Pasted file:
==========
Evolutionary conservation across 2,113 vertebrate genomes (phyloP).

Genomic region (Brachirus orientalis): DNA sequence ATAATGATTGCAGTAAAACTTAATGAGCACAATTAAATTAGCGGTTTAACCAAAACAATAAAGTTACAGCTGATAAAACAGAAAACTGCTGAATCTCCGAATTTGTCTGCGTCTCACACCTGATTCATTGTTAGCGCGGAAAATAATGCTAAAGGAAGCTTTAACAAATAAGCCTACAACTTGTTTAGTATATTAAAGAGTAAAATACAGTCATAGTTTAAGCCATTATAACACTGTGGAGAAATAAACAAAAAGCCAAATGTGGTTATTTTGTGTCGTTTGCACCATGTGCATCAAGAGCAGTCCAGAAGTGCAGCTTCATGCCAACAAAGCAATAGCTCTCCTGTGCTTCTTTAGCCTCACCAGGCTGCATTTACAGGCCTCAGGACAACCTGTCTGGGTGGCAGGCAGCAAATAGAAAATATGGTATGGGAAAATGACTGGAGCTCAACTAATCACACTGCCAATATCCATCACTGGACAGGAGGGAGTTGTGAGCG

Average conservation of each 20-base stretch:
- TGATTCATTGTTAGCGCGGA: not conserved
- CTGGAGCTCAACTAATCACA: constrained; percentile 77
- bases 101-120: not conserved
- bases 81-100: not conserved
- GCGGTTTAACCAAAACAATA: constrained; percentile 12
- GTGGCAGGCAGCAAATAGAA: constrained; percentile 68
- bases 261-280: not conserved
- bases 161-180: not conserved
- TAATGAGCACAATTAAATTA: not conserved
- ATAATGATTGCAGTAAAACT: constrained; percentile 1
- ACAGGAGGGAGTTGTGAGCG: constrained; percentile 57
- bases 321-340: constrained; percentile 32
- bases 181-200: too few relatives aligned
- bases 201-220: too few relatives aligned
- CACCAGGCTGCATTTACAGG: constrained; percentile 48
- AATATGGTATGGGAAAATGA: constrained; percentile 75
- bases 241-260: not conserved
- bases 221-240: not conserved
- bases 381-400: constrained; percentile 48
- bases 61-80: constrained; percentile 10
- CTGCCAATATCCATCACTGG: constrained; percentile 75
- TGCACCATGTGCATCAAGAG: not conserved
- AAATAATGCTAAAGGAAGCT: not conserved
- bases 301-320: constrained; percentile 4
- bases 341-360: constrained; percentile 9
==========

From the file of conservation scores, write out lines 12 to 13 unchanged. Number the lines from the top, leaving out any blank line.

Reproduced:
- TAATGAGCACAATTAAATTA: not conserved
- ATAATGATTGCAGTAAAACT: constrained; percentile 1